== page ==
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An exploration of the satiric representation of men’s perceptions of self in Chekhov’s Three Sisters and Molière’s The School For Wives

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An exploration of the satiric representation of men's perceptions of self in Chekhov's Three Sisters and Moli�re's The School For Wives Perspective affects any judgement, and there is no more biased perspective on a person than from inside that person's mind. Self perceptions can become so grossly distorted that they only have a tenuous bearing on reality. This is an idea represented in the plays Three Sisters and The School For Wives, particularly within the male characters. The men often have the inclination for mental flights of fancy, seeing themselves as who they would like to be, rather than who they are. The School For Wives by Moli�re was written in 17th century France, and fits within the genre of French farce. Through the action of the play, Moli�re gives us an insight into the greatly distorted world of Arnolphe. Arnolphe has developed an unrealistic yet comforting perception of himself, stemming from his perceived status and respectability and, more importantly, his fear of cuckoldry. Throughout the play Moli�re constructs a variety of hilarious traps for Arnolphe to fall into, these downfalls serving to satirize Arnolphe. ...read more.


He positions Arnolphe so that he becomes a party to the plans of his enemies. However, despite his best efforts, his inside knowledge, and the apparent naivete of Agnes and Horace, he cannot stop them being together. Every apparent victory for Arnolphe is quickly overturned by the youthful determination of the lovers, or by simple chance. In the final scene it appears Arnolphe has triumphed, getting Horace engaged to an unknown girl. However, ironically, he has only sealed his defeat, as the girl is revealed to be Agnes. The infallible Arnolphe ends up overwhelmed by young love and pure chance: Moli�re implies his supposed intelligence and cunning mean nothing because everyone is fallible, contrary to Arnolphe's self perception. Moli�re ties up all the threads of the plot through a string of coincidences, as is typical of farces. In the final scene, all the characters finally meet and everything is exposed. The plot resolves so that everyone ends up with what is best for them. In Arnolphe's case, ironically, this is to remain unmarried. Moli�re highlights this comic irony when Chrysalde congratulates him for not getting married. ...read more.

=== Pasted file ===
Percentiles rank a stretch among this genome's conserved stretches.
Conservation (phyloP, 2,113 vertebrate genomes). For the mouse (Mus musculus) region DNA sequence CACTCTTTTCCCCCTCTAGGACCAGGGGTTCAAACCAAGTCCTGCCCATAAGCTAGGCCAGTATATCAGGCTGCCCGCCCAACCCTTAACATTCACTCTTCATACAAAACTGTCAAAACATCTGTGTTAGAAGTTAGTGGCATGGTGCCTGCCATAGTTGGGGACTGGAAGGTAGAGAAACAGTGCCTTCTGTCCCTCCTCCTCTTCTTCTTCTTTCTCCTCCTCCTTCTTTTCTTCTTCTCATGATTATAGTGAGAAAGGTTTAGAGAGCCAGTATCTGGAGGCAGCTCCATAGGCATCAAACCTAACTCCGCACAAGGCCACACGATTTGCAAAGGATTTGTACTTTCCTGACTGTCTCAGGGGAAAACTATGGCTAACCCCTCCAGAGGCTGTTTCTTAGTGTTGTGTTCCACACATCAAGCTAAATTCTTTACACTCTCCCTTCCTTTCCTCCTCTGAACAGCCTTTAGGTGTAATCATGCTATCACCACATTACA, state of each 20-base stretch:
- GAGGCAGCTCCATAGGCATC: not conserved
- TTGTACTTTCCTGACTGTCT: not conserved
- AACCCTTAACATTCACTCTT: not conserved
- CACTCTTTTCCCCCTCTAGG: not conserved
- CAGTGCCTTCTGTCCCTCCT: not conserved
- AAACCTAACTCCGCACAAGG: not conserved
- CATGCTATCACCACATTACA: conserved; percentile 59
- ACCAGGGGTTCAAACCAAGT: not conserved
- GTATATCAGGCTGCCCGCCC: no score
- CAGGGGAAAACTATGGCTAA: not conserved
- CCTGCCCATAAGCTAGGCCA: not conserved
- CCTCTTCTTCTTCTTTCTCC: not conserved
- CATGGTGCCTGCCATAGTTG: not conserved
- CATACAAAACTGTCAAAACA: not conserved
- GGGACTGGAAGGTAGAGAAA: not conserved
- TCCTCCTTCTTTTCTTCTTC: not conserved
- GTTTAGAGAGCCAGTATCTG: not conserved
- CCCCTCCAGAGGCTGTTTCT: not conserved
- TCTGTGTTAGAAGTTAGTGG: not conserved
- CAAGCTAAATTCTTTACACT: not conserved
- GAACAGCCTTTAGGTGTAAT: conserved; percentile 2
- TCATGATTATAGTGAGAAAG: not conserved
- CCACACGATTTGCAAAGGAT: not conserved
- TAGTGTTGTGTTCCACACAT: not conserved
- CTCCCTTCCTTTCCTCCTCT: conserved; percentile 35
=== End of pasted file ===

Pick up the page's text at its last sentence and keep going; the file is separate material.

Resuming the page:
Now it's quite different, unfortunately." She begins an affair with Vershinin, but Koolyghin remains unaware, often wondering "Where's Masha?" He works as a schoolteacher, and often uses Latin phrases: "In Vino Veritas", "Mens sana in corpore sano", flattering his perception of himself as intelligent and educated, when we see him as a simple countryman. Chekhov's dramatic irony in his treatment of Koolyghin is completely different from the comic satire of Moli�re. The ironic juxtaposition occurs gradually over the several years of the play, as we learn bits and pieces through the rambling dialogue. This is compared to the immediate comic juxtaposition of Moli�re, facilitated by the fast moving play and use of comic coincidence. Moli�re satirizes his central character Arnolphe in an overt, exaggerated way, in fitting with the play's farcical nature. Through Moli�re's ridicule of Arnolphe's obsession with absolute control over Agnes, we are presented with the idea that love and marriage should be spontaneous, rather than calculated. Chekhov targets several of his characters, sometimes satirizing quite obviously (Soliony's clucking), but often more subtly by contrasting perception and reality throughout the slow, sprawling structure of the play. Through Chekhov's satire, he introduces the idea that self perceptions can prohibit the kind of self understanding that leads to personal growth and improvement in life. ...read more.

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